To solve the preceding problems, you can configure Route Origination Authorization (ROA)and regional validation to ensure BGP security.
Route Origination Authentication (ROA)
ROA stores the mapping between prefix addresses and the origin AS and checks whether the routes with a specified IP address prefix are valid by authenticating the AS number.
In Figure 1, a connection is created between Device B and the RPKI server. Device B can download the ROA database from the RPKI database and verify the mapping between 10.1.1.0/24 and AS 100. When AS 200 receives a route with the prefix 10.1.1.0/24 from AS 100 and AS 300, it compares the origin AS with that in the ROA database. If they are the same, the route is considered valid. If they are different, the route is considered invalid. The route to 10.1.1.0/24 learned from AS 100 is valid because it matches the ROA database, and the route advertisement from the origin AS 100 is considered valid. The route to 10.1.1.0/24 learned from AS 300 is invalid because it does not match the ROA database, and the route advertisement from the origin AS 300 is considered invalid.
The ROA results for received routes are as follows:
In addition, ROA can be applied to the routes to be advertised to an EBGP peer, which prevents route hijacking. In Figure 2, Device B is configured to apply ROA to the routes to be advertised. Before advertising a route that matches the export policy to an EBGP peer, Device B performs ROA on the route by comparing the origin AS of the route with that of the corresponding route in the ROA database. If the route is not found in the ROA database, the ROA result is NotFound. If the route is found in the ROA database and the origin AS of the route is the same as that of the corresponding route in the ROA database, the ROA result is Valid. If the origin AS of the route is different from that of the corresponding route in the ROA database, the ROA result is Invalid. If the result is Valid, the route is advertised by default. If the result is NotFound, the route is not advertised by default. If the result is Invalid, the route is not advertised by default and an alarm is generated and is cleared when all routes with the result of Invalid are withdrawn.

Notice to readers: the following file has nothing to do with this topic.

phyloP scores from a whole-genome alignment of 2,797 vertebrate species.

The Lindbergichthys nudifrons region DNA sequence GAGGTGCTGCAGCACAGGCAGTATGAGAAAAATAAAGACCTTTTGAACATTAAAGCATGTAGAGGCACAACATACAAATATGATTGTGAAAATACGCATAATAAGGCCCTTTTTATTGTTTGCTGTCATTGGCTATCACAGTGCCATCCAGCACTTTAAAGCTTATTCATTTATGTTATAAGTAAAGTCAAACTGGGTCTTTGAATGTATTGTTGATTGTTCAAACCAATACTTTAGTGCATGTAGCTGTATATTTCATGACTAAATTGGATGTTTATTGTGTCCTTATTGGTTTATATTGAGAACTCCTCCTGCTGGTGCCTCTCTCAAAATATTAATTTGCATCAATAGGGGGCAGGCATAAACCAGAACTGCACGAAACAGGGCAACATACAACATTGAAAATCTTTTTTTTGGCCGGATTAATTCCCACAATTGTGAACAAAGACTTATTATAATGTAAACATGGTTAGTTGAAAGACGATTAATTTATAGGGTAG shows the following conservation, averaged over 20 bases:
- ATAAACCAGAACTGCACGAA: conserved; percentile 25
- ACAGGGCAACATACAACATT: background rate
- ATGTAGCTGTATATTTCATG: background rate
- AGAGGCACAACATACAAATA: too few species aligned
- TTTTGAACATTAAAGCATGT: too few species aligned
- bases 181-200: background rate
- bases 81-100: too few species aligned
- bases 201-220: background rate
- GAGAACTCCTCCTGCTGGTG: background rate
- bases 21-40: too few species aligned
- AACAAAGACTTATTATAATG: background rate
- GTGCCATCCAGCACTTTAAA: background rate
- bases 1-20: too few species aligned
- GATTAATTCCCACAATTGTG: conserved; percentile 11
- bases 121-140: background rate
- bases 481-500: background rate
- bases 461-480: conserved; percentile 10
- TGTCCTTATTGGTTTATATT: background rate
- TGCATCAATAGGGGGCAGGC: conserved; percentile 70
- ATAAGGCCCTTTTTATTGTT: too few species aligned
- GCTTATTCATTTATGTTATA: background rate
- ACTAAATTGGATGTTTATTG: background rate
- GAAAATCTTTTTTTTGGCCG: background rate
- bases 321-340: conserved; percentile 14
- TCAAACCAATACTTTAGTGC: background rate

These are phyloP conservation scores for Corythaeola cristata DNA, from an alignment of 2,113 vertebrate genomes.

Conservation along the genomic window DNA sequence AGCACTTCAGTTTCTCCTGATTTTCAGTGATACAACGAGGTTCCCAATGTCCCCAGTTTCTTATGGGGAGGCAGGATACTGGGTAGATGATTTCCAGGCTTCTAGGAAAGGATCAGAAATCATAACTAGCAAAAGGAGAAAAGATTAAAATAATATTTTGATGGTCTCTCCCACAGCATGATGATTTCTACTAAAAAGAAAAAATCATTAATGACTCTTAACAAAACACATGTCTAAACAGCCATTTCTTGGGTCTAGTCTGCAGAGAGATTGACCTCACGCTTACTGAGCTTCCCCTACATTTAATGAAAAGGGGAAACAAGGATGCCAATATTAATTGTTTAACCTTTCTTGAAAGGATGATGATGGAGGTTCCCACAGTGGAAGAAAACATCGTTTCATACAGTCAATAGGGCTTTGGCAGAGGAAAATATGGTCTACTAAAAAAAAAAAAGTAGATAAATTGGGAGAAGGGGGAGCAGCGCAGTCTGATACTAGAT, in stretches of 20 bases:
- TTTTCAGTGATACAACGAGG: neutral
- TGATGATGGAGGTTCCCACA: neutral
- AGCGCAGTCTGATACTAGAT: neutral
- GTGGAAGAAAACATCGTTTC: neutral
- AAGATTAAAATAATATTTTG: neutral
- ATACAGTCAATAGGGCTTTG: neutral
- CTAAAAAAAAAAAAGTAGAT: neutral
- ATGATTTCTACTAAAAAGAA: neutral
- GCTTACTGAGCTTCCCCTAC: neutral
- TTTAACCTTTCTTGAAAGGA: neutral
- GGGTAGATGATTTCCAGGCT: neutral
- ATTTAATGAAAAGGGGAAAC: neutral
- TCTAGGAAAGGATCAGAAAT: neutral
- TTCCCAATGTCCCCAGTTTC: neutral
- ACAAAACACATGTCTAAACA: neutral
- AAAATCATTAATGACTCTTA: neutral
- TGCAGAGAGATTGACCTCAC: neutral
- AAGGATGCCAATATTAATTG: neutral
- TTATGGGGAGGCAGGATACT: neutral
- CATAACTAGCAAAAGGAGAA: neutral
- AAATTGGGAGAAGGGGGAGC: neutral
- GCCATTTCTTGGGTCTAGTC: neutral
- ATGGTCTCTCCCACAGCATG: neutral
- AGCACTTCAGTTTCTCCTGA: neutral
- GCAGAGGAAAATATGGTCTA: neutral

Regional validation: Users can manually configure regions by combining multiple trusted ASs into a region and combining multiple regions into a regional confederation. Regional validation controls route selection results by checking whether the routes received from EBGP peers in an external region belong to the local region. This prevents intra-region routes from being hijacked by attackers outside the local region, and ensures that hosts in the local region can securely access internal services.
Regional validation applies to the following typical scenarios: regional validation scenario and regional confederation validation scenario.
Secure Sockets Layer (SSL) is a security protocol that protects data privacy on the Internet. Transport Layer Security (TLS) is a successor of SSL. TLS protects data integrity and privacy by preventing attackers from eavesdropping the data exchanged between a client and server. To ensure data transmission security on a network, SSL/TLS authentication can be enabled for BGP message encryption.